Language shapes reality, and Earth shapes language. To expand that vocabulary, here’s an environmental neologism, a code used alfresco – an Alfrescode – to give voice to a particular phenomenon.
A leopard doesn’t change his spots – so why do human interlopers so often reach for a new coat? Or, for that matter, new boots…new backpacks…new skis…new things so new in their newness…
Too often the answer precedes the question – if the question is ever asked at all. And that answer is automatic and predictable: ‘This new coat makes me a whole new cat!’, they say. As this subconscious ethos animates the contemporary outdoor community, it’s no wonder that sales of outdoor products continue to increase. In the context of this material explosion, the question must be asked: At what price do the outdoors become inextricably consumerist? Does the mountaintop exist to be climbed, or just to be marketed?
Ours is an age defined by refuse – by refusing, that is, to deal with our refuse.
Trash accumulates in all areas of the planet, including – and especially – America’s treasured national parks. A recent, personal, non-scientific survey of Yosemite’s iconic attractions reveals a pernicious aggressor. Few outdoor enthusiasts would encourage littering, yet many cause this offense, often doing so unwittingly. Resolving the issue necessitates a much higher degree of coordination between park officials and attendees.
Scampering downwards below the ridge, my hiking partner found riparian wonder he never before knew existed. Each previous trip to the park constrained this California preserve to rolling, grassy, oakland – whereas schist canyons and rumbling gravelpans and time-pressured wildflowers populate the valleys below.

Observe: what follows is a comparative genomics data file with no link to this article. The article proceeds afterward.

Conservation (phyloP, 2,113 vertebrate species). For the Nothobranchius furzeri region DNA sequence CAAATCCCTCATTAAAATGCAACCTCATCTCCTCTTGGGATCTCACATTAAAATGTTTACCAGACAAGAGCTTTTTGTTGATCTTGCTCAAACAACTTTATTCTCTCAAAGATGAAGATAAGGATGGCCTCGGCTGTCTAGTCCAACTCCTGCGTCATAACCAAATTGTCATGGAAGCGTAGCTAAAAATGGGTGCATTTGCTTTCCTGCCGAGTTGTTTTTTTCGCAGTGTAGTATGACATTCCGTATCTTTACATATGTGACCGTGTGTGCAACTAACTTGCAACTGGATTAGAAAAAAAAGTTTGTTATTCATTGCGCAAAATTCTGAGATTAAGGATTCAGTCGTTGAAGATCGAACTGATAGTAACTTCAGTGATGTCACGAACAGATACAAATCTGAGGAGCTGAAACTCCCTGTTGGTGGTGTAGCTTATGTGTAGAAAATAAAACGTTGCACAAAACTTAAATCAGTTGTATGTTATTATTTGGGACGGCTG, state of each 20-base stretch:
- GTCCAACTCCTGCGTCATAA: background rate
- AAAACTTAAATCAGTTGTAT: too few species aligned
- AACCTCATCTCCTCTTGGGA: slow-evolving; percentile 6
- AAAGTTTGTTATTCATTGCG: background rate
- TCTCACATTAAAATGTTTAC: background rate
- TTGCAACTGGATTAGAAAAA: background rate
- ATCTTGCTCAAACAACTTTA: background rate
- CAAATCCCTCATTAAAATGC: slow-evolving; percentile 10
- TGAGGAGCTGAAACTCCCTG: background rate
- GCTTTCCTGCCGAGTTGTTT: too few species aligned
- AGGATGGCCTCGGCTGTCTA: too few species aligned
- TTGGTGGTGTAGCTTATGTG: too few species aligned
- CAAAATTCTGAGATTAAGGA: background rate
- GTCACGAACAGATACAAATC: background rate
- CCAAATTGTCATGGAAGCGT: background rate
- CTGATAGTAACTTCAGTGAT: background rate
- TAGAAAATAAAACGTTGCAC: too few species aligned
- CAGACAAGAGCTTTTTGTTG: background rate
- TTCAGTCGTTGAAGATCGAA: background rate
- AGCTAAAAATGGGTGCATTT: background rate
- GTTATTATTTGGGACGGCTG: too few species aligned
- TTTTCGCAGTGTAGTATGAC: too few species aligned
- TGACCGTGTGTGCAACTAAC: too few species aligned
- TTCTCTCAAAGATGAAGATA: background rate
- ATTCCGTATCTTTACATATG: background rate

Like a conspiratorial merchant, blue can elide detail and flatten context within the pleasure it provides. Azure sky can be lustrous and turquoise water can be inviting – almost as if adjectives were more important than verbs. So much effort is expended understanding what the sky means, may mean, and has meant, that we forget our human capacity to survive the depravity of slightly less-warm mornings and hair-adjusting breezes.
Upturned sawed spires mark trails and ways. Winter has turned redwood paws into looping flesh, gauged by the length of the trail now obscured and inaccessible. Human feet have cleared ways around the roots and between the split branches. Rather than obliterate the path, fallen trees suggest potential alternatives, albeit ungracefully. Though the established trail is not nearly so wide nor evident, the way to the next junction is nevertheless possible. Or, in the contemporary argot of conservationists, reduced network access to the outdoors is actually minimal when human ingenuity encounters natural processes.
Certainly, without her presence, she would never quite understand. A gash had opened, but my body was safe, so I couldn’t cut her attention.